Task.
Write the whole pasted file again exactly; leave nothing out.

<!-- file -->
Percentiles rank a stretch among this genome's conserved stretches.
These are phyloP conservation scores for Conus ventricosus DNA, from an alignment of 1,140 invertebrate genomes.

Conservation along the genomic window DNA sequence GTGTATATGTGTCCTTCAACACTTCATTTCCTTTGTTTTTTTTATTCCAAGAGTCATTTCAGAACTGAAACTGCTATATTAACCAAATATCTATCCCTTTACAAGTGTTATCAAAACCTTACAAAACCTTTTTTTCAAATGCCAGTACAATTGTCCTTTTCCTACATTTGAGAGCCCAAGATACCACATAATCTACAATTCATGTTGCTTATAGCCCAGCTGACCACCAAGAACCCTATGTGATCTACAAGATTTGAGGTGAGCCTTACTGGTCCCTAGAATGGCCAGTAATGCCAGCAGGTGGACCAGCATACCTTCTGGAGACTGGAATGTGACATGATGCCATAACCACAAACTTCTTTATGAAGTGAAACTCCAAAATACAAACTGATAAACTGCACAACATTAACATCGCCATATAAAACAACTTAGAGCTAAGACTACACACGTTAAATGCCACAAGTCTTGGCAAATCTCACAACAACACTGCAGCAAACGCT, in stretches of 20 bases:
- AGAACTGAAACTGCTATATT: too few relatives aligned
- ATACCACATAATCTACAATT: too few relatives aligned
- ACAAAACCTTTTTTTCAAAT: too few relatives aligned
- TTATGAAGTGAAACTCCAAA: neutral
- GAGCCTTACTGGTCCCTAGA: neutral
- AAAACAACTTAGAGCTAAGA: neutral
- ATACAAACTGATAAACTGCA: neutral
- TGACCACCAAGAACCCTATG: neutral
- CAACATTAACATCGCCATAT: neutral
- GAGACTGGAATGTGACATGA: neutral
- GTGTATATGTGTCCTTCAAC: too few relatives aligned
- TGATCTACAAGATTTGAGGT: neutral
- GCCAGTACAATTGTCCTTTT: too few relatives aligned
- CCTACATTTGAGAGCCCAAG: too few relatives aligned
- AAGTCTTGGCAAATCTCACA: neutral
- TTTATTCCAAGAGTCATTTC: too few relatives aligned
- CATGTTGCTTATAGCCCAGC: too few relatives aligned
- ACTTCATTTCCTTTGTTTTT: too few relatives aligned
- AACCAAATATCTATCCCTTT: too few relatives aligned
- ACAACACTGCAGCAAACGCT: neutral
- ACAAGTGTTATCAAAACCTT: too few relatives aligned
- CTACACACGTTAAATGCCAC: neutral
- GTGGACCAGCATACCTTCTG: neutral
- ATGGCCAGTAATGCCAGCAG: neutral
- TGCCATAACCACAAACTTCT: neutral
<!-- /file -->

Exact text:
Percentiles rank a stretch among this genome's conserved stretches.
These are phyloP conservation scores for Conus ventricosus DNA, from an alignment of 1,140 invertebrate genomes.

Conservation along the genomic window DNA sequence GTGTATATGTGTCCTTCAACACTTCATTTCCTTTGTTTTTTTTATTCCAAGAGTCATTTCAGAACTGAAACTGCTATATTAACCAAATATCTATCCCTTTACAAGTGTTATCAAAACCTTACAAAACCTTTTTTTCAAATGCCAGTACAATTGTCCTTTTCCTACATTTGAGAGCCCAAGATACCACATAATCTACAATTCATGTTGCTTATAGCCCAGCTGACCACCAAGAACCCTATGTGATCTACAAGATTTGAGGTGAGCCTTACTGGTCCCTAGAATGGCCAGTAATGCCAGCAGGTGGACCAGCATACCTTCTGGAGACTGGAATGTGACATGATGCCATAACCACAAACTTCTTTATGAAGTGAAACTCCAAAATACAAACTGATAAACTGCACAACATTAACATCGCCATATAAAACAACTTAGAGCTAAGACTACACACGTTAAATGCCACAAGTCTTGGCAAATCTCACAACAACACTGCAGCAAACGCT, in stretches of 20 bases:
- AGAACTGAAACTGCTATATT: too few relatives aligned
- ATACCACATAATCTACAATT: too few relatives aligned
- ACAAAACCTTTTTTTCAAAT: too few relatives aligned
- TTATGAAGTGAAACTCCAAA: neutral
- GAGCCTTACTGGTCCCTAGA: neutral
- AAAACAACTTAGAGCTAAGA: neutral
- ATACAAACTGATAAACTGCA: neutral
- TGACCACCAAGAACCCTATG: neutral
- CAACATTAACATCGCCATAT: neutral
- GAGACTGGAATGTGACATGA: neutral
- GTGTATATGTGTCCTTCAAC: too few relatives aligned
- TGATCTACAAGATTTGAGGT: neutral
- GCCAGTACAATTGTCCTTTT: too few relatives aligned
- CCTACATTTGAGAGCCCAAG: too few relatives aligned
- AAGTCTTGGCAAATCTCACA: neutral
- TTTATTCCAAGAGTCATTTC: too few relatives aligned
- CATGTTGCTTATAGCCCAGC: too few relatives aligned
- ACTTCATTTCCTTTGTTTTT: too few relatives aligned
- AACCAAATATCTATCCCTTT: too few relatives aligned
- ACAACACTGCAGCAAACGCT: neutral
- ACAAGTGTTATCAAAACCTT: too few relatives aligned
- CTACACACGTTAAATGCCAC: neutral
- GTGGACCAGCATACCTTCTG: neutral
- ATGGCCAGTAATGCCAGCAG: neutral
- TGCCATAACCACAAACTTCT: neutral